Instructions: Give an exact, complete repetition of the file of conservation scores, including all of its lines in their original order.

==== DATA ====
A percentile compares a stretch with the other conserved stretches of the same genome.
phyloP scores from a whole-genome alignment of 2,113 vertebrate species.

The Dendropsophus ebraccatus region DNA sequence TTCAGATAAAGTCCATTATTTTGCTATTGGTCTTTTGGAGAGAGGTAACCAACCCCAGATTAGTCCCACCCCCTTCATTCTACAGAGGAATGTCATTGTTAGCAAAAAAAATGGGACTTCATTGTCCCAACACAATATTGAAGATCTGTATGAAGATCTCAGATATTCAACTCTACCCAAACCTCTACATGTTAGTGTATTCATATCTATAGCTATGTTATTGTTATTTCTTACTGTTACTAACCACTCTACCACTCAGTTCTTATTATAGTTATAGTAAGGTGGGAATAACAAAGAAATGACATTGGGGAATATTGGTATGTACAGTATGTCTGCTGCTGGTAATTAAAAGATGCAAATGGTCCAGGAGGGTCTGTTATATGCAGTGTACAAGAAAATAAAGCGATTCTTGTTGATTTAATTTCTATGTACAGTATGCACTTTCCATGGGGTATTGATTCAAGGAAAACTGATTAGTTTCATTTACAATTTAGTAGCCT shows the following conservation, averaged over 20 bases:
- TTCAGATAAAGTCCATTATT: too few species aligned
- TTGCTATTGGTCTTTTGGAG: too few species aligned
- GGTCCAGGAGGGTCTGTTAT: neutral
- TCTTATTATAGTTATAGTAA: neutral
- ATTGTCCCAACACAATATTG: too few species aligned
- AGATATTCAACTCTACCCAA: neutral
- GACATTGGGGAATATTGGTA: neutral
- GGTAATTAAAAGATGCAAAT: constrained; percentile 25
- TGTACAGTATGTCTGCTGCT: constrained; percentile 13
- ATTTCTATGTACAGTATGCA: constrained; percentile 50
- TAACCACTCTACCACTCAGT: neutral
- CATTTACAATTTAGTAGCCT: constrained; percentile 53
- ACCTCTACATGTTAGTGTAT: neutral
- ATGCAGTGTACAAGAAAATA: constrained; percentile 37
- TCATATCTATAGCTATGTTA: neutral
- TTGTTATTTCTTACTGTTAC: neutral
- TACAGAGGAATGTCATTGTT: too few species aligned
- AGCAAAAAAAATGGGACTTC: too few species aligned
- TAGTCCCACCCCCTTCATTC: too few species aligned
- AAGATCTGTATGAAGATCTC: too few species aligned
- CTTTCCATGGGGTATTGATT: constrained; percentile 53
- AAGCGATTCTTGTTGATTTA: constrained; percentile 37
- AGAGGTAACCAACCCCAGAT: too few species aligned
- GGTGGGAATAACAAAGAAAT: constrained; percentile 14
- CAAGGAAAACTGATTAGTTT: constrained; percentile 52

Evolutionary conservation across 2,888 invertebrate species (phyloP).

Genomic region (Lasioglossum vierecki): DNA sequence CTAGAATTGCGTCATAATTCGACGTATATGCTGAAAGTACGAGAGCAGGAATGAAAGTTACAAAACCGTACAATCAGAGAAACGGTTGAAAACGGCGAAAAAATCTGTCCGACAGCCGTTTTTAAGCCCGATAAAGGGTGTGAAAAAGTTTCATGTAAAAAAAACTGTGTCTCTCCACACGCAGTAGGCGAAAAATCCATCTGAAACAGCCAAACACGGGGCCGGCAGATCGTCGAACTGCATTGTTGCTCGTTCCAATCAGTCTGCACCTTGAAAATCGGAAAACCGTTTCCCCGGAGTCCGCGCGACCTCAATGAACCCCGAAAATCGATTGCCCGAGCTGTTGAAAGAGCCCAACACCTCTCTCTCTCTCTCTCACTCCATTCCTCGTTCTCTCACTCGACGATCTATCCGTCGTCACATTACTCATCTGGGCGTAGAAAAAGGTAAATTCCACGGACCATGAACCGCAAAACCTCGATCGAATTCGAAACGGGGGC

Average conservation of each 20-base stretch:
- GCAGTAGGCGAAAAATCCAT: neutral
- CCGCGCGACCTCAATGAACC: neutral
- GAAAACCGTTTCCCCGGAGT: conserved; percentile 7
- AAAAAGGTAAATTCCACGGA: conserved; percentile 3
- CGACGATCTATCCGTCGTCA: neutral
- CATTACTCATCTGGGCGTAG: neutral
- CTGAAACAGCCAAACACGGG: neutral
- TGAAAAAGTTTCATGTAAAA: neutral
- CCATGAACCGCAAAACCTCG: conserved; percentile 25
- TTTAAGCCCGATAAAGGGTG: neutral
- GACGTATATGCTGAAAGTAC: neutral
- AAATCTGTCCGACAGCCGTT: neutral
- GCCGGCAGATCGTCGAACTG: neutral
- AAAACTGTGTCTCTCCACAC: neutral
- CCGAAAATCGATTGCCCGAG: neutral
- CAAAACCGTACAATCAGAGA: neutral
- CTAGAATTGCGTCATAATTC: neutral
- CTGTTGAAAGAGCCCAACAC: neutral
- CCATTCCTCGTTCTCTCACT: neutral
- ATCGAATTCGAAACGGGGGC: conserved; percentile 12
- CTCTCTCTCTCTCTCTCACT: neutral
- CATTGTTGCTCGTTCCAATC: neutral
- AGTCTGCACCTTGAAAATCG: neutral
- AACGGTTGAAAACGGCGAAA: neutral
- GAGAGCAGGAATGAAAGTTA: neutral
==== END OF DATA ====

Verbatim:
A percentile compares a stretch with the other conserved stretches of the same genome.
phyloP scores from a whole-genome alignment of 2,113 vertebrate species.

The Dendropsophus ebraccatus region DNA sequence TTCAGATAAAGTCCATTATTTTGCTATTGGTCTTTTGGAGAGAGGTAACCAACCCCAGATTAGTCCCACCCCCTTCATTCTACAGAGGAATGTCATTGTTAGCAAAAAAAATGGGACTTCATTGTCCCAACACAATATTGAAGATCTGTATGAAGATCTCAGATATTCAACTCTACCCAAACCTCTACATGTTAGTGTATTCATATCTATAGCTATGTTATTGTTATTTCTTACTGTTACTAACCACTCTACCACTCAGTTCTTATTATAGTTATAGTAAGGTGGGAATAACAAAGAAATGACATTGGGGAATATTGGTATGTACAGTATGTCTGCTGCTGGTAATTAAAAGATGCAAATGGTCCAGGAGGGTCTGTTATATGCAGTGTACAAGAAAATAAAGCGATTCTTGTTGATTTAATTTCTATGTACAGTATGCACTTTCCATGGGGTATTGATTCAAGGAAAACTGATTAGTTTCATTTACAATTTAGTAGCCT shows the following conservation, averaged over 20 bases:
- TTCAGATAAAGTCCATTATT: too few species aligned
- TTGCTATTGGTCTTTTGGAG: too few species aligned
- GGTCCAGGAGGGTCTGTTAT: neutral
- TCTTATTATAGTTATAGTAA: neutral
- ATTGTCCCAACACAATATTG: too few species aligned
- AGATATTCAACTCTACCCAA: neutral
- GACATTGGGGAATATTGGTA: neutral
- GGTAATTAAAAGATGCAAAT: constrained; percentile 25
- TGTACAGTATGTCTGCTGCT: constrained; percentile 13
- ATTTCTATGTACAGTATGCA: constrained; percentile 50
- TAACCACTCTACCACTCAGT: neutral
- CATTTACAATTTAGTAGCCT: constrained; percentile 53
- ACCTCTACATGTTAGTGTAT: neutral
- ATGCAGTGTACAAGAAAATA: constrained; percentile 37
- TCATATCTATAGCTATGTTA: neutral
- TTGTTATTTCTTACTGTTAC: neutral
- TACAGAGGAATGTCATTGTT: too few species aligned
- AGCAAAAAAAATGGGACTTC: too few species aligned
- TAGTCCCACCCCCTTCATTC: too few species aligned
- AAGATCTGTATGAAGATCTC: too few species aligned
- CTTTCCATGGGGTATTGATT: constrained; percentile 53
- AAGCGATTCTTGTTGATTTA: constrained; percentile 37
- AGAGGTAACCAACCCCAGAT: too few species aligned
- GGTGGGAATAACAAAGAAAT: constrained; percentile 14
- CAAGGAAAACTGATTAGTTT: constrained; percentile 52

Evolutionary conservation across 2,888 invertebrate species (phyloP).

Genomic region (Lasioglossum vierecki): DNA sequence CTAGAATTGCGTCATAATTCGACGTATATGCTGAAAGTACGAGAGCAGGAATGAAAGTTACAAAACCGTACAATCAGAGAAACGGTTGAAAACGGCGAAAAAATCTGTCCGACAGCCGTTTTTAAGCCCGATAAAGGGTGTGAAAAAGTTTCATGTAAAAAAAACTGTGTCTCTCCACACGCAGTAGGCGAAAAATCCATCTGAAACAGCCAAACACGGGGCCGGCAGATCGTCGAACTGCATTGTTGCTCGTTCCAATCAGTCTGCACCTTGAAAATCGGAAAACCGTTTCCCCGGAGTCCGCGCGACCTCAATGAACCCCGAAAATCGATTGCCCGAGCTGTTGAAAGAGCCCAACACCTCTCTCTCTCTCTCTCACTCCATTCCTCGTTCTCTCACTCGACGATCTATCCGTCGTCACATTACTCATCTGGGCGTAGAAAAAGGTAAATTCCACGGACCATGAACCGCAAAACCTCGATCGAATTCGAAACGGGGGC

Average conservation of each 20-base stretch:
- GCAGTAGGCGAAAAATCCAT: neutral
- CCGCGCGACCTCAATGAACC: neutral
- GAAAACCGTTTCCCCGGAGT: conserved; percentile 7
- AAAAAGGTAAATTCCACGGA: conserved; percentile 3
- CGACGATCTATCCGTCGTCA: neutral
- CATTACTCATCTGGGCGTAG: neutral
- CTGAAACAGCCAAACACGGG: neutral
- TGAAAAAGTTTCATGTAAAA: neutral
- CCATGAACCGCAAAACCTCG: conserved; percentile 25
- TTTAAGCCCGATAAAGGGTG: neutral
- GACGTATATGCTGAAAGTAC: neutral
- AAATCTGTCCGACAGCCGTT: neutral
- GCCGGCAGATCGTCGAACTG: neutral
- AAAACTGTGTCTCTCCACAC: neutral
- CCGAAAATCGATTGCCCGAG: neutral
- CAAAACCGTACAATCAGAGA: neutral
- CTAGAATTGCGTCATAATTC: neutral
- CTGTTGAAAGAGCCCAACAC: neutral
- CCATTCCTCGTTCTCTCACT: neutral
- ATCGAATTCGAAACGGGGGC: conserved; percentile 12
- CTCTCTCTCTCTCTCTCACT: neutral
- CATTGTTGCTCGTTCCAATC: neutral
- AGTCTGCACCTTGAAAATCG: neutral
- AACGGTTGAAAACGGCGAAA: neutral
- GAGAGCAGGAATGAAAGTTA: neutral